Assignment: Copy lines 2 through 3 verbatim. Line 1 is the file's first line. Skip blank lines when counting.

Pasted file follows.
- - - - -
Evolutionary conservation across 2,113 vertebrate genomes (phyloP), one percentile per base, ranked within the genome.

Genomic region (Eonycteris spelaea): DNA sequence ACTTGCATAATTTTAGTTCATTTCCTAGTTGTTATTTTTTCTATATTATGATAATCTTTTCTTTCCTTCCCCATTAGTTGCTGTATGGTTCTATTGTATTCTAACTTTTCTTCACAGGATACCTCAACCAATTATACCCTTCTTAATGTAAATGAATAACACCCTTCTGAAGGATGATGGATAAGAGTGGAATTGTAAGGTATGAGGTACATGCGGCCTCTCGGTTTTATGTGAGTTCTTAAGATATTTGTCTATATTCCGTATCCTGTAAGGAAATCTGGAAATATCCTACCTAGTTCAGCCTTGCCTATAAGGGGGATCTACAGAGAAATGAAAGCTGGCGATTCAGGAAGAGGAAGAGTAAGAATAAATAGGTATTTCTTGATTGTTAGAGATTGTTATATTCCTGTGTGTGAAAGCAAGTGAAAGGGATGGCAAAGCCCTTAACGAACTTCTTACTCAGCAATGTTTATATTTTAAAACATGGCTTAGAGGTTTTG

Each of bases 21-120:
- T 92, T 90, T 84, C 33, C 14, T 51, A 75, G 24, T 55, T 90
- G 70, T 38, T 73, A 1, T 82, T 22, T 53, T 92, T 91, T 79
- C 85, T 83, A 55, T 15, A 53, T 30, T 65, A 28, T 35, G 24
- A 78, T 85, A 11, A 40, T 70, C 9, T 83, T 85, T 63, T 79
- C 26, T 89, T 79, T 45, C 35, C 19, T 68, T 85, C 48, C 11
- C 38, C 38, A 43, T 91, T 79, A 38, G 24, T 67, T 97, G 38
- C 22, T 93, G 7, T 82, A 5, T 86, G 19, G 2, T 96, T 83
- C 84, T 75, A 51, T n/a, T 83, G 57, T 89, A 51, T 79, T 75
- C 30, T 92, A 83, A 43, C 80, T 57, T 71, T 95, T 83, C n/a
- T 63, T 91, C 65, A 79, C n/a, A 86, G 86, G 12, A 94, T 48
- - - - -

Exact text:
Genomic region (Eonycteris spelaea): DNA sequence ACTTGCATAATTTTAGTTCATTTCCTAGTTGTTATTTTTTCTATATTATGATAATCTTTTCTTTCCTTCCCCATTAGTTGCTGTATGGTTCTATTGTATTCTAACTTTTCTTCACAGGATACCTCAACCAATTATACCCTTCTTAATGTAAATGAATAACACCCTTCTGAAGGATGATGGATAAGAGTGGAATTGTAAGGTATGAGGTACATGCGGCCTCTCGGTTTTATGTGAGTTCTTAAGATATTTGTCTATATTCCGTATCCTGTAAGGAAATCTGGAAATATCCTACCTAGTTCAGCCTTGCCTATAAGGGGGATCTACAGAGAAATGAAAGCTGGCGATTCAGGAAGAGGAAGAGTAAGAATAAATAGGTATTTCTTGATTGTTAGAGATTGTTATATTCCTGTGTGTGAAAGCAAGTGAAAGGGATGGCAAAGCCCTTAACGAACTTCTTACTCAGCAATGTTTATATTTTAAAACATGGCTTAGAGGTTTTG

Each of bases 21-120: